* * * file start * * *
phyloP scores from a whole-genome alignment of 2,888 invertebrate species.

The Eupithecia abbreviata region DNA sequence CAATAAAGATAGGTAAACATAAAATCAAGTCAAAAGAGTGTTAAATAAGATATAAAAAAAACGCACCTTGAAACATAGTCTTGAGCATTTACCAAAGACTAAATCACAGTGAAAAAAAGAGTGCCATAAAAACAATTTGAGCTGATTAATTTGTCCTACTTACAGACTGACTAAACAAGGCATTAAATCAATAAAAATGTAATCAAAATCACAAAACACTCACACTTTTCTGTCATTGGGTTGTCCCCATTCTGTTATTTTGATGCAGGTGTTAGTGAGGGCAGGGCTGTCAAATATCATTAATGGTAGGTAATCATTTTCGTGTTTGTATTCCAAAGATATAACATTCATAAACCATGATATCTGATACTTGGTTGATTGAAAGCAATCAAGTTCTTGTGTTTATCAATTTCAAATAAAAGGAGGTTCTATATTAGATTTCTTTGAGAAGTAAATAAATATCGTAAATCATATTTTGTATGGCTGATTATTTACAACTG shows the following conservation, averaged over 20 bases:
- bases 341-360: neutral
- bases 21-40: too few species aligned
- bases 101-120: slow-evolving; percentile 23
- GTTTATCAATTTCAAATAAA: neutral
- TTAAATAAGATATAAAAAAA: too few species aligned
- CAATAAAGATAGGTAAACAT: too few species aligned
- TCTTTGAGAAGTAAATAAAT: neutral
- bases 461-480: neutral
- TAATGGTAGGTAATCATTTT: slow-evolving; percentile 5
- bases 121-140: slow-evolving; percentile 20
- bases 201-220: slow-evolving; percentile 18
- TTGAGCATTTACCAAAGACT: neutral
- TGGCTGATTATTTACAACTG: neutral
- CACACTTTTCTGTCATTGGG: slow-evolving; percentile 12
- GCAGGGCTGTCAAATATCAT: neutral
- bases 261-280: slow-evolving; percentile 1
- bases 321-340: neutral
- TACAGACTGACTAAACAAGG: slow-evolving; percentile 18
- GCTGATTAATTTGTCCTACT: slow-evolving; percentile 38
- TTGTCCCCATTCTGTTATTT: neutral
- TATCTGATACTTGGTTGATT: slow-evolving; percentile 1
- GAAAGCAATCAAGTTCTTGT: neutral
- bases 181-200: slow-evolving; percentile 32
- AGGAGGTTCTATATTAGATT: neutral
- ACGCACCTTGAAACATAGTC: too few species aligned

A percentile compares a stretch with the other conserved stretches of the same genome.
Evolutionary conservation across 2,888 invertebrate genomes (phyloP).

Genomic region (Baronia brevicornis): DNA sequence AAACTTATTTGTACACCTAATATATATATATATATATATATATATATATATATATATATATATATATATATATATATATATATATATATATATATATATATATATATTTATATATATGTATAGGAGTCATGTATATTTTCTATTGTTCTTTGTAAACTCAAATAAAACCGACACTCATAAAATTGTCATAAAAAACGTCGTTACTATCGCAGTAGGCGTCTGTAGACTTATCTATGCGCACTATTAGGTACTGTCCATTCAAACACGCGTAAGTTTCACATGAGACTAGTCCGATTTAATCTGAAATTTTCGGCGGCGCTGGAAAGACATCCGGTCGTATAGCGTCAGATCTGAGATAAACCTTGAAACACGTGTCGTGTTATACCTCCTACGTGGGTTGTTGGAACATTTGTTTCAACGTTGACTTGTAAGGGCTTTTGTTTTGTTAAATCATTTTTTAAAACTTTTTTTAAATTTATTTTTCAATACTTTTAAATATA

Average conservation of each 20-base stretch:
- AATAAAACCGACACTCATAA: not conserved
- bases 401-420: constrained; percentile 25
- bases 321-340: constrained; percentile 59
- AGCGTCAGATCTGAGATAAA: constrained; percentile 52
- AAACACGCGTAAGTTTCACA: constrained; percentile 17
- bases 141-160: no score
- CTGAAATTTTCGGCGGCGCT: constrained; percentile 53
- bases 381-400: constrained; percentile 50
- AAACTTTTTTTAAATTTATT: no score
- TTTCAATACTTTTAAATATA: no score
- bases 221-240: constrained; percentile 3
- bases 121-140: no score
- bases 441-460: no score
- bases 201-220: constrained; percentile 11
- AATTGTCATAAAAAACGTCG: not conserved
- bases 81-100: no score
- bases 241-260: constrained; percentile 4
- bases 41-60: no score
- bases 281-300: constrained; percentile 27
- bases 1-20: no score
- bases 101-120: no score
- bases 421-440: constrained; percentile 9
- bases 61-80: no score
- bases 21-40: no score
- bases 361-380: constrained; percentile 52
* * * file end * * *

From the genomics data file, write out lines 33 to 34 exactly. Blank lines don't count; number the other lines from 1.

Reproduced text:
- bases 401-420: constrained; percentile 25
- bases 321-340: constrained; percentile 59